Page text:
One farm, one year, 947 feral deer killed.
It's a number that has left Hawke's Bay farm workers "staggered".
In five years, five state-owned Pāmu farms on the east coast have eradicated more than 15,000 feral deer, goats and hare.
But it's the number of wild deer, which arguably do the most damage of the lost to native flora and fauna, that continues to surprise.
Pāmu's environment manager for forestry Gordon Williams said Pāmu had initiated pest and predator eradication on all of their farms to mitigate the impact on trees and plants.
"Even the farm staff, when we started documenting all the kills, were staggered by the actual number.
"They lived on the properties, but they didn't really know the sheer numbers," Williams said.
He said the project had been successful in decreasing the destructive effect of pests destroying and eating the forest, but it was very costly.
Pest management on the five east coast farms alone cost Pāmu an extra $530K over five years.
"Its a huge cost, but it's also an opportunity, because we would otherwise be losing so much carbon sequestration because the forests are unable to regenerate," Williams said.
He said pest eradication is just as important as the Government's goal of being predator-free by 2050.
Pāmu has set an example for the rest of the country that it is possible at scale with a successful test of combined pest and predator eradication on their Northland farms totalling 17,000ha.
"We want to take a stand. Pest and predators – we're going to eradicate them. It's not control, it's eradication. But it's a lofty goal."
He believes the first step is for central Government to make and fund a pest-eradication policy.
Hawke's Bay Regional Council said invasive species were one of several factors, including climate change, pollution and changing land use, that have contributed to the loss of 77 per cent of Aotearoa's original indigenous forest cover.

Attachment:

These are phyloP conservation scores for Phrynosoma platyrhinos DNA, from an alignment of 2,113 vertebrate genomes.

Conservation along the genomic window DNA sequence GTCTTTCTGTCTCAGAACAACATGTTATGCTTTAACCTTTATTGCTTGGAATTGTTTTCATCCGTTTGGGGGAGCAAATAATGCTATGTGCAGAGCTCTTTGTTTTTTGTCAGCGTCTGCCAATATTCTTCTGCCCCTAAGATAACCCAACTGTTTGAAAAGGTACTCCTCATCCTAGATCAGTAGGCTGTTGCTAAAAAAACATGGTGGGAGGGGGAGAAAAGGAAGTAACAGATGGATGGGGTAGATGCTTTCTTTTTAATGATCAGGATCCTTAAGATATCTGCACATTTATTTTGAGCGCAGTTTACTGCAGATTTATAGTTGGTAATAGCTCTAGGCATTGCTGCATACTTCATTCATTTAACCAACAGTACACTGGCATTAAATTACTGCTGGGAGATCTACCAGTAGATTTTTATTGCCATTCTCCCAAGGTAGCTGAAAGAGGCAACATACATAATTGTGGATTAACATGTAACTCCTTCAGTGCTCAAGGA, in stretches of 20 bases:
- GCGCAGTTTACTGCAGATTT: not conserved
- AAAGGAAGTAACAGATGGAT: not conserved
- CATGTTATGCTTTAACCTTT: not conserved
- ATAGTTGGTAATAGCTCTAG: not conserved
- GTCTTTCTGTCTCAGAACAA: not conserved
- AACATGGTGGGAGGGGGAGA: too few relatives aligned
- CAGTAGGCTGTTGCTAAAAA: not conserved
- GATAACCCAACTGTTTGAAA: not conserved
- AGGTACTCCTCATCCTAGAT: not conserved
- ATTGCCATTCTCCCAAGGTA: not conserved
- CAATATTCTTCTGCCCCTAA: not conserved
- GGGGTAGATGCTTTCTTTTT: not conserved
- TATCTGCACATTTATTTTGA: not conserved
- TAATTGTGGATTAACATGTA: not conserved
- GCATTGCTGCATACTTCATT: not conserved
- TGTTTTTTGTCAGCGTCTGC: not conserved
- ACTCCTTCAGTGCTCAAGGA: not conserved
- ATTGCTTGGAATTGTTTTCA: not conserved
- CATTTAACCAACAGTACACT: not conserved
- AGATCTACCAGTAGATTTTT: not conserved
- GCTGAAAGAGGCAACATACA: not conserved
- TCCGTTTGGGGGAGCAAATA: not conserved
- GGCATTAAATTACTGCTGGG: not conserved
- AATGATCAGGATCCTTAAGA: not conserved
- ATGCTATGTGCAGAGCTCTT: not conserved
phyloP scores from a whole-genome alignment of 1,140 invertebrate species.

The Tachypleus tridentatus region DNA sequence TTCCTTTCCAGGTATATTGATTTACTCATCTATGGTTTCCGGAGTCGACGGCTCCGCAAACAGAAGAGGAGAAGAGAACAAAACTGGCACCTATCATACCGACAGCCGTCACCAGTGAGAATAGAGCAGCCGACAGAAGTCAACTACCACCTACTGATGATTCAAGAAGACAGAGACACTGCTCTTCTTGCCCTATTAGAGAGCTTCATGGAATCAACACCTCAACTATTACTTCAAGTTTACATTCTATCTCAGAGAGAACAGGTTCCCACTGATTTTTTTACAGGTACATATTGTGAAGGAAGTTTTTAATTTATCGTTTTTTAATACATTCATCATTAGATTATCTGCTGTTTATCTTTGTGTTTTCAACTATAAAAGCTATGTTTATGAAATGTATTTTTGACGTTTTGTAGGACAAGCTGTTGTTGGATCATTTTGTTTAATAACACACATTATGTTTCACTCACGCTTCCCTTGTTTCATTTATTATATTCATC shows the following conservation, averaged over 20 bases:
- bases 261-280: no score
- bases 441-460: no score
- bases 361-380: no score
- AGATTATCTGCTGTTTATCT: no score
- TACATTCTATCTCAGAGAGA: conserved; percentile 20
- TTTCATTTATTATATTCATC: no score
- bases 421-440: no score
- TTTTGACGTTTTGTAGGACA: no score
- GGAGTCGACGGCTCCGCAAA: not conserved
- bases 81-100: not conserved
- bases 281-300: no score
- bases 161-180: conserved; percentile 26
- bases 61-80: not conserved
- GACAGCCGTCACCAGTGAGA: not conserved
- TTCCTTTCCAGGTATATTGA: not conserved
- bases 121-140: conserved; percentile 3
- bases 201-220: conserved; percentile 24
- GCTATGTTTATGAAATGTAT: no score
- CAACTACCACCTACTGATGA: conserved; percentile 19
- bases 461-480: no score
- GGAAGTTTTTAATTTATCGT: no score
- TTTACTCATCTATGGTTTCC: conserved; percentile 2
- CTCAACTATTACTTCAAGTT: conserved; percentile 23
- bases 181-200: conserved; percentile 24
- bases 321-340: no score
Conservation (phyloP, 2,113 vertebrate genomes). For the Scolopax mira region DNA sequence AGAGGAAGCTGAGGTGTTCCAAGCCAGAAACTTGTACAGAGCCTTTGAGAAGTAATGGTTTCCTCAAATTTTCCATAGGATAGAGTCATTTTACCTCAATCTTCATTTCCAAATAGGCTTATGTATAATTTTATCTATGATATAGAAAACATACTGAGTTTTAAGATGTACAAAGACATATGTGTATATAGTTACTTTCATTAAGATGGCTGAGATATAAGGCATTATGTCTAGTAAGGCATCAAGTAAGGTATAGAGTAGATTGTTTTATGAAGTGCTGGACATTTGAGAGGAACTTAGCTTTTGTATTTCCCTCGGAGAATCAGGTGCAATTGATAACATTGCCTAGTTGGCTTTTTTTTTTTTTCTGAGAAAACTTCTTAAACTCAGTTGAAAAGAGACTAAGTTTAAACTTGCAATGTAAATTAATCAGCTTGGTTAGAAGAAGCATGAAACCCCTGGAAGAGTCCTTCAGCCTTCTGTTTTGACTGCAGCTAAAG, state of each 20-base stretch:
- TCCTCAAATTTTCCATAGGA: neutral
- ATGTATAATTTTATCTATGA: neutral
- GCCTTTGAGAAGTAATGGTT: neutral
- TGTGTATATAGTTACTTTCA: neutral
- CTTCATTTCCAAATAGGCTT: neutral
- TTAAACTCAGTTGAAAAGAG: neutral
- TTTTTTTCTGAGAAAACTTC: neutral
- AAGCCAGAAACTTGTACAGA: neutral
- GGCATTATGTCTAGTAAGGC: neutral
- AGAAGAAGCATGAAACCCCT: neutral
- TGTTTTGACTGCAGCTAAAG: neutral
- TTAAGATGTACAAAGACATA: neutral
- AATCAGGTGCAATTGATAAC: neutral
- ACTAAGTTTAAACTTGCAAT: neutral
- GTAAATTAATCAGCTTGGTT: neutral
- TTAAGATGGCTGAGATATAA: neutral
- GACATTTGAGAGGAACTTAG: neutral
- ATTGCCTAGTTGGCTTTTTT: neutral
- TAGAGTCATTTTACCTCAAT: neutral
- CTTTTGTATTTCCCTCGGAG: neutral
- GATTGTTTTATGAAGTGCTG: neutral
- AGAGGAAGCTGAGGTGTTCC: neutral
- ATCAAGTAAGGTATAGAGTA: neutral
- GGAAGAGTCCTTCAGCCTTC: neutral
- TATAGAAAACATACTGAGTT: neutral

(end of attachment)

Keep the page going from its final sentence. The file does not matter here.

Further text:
A $2m Jobs for Nature funding partnership announced by the council earlier this year provides 42km of deer fencing at 14 sites, alongside undertaking pest, plant and animal control within these sites.
The plan is expected to protect 423ha of critically threatened native bush.
David Belcher from the Napier branch of Forest & Bird manages one of these fenced sites – the 12ha Little Bush Reserve.
He said the deer population has been getting even worse all over the country.
"It's terrible actually and it's going to become a government problem. The devastation of the beech forest in the ranges is a total disgrace."
Forest & Bird spokeswoman Megan Hubscher said a comprehensive strategy is required to get deer, pig and goat numbers down because it was impossible to fence off all native forest and habitats.
"It can't be done, but that's what we're having to resort to, prioritising not just areas that are important, but areas that are even possible to fence off," she said.
According to Department of Conservation (DOC) data released in October, the problem has rapidly spread in the past eight years.
The data reveals that ungulate species such as deer, pigs or goats that were present in 63 per cent of total DOC land in 2013 are now present in 82 per cent of total DOC land in 2021.
Forest & Bird analysis of the data found that 96.8 per cent of all indigenous vegetation on mainland NZ and two-thirds of primary production land has at least one non-native ungulate species living on it.
A Forest & Bird statement said native plants have not evolved defences to deal with introduced pests.
"Instead native plants make a delicious snack and are easy pickings for deer, pigs and goats," it said.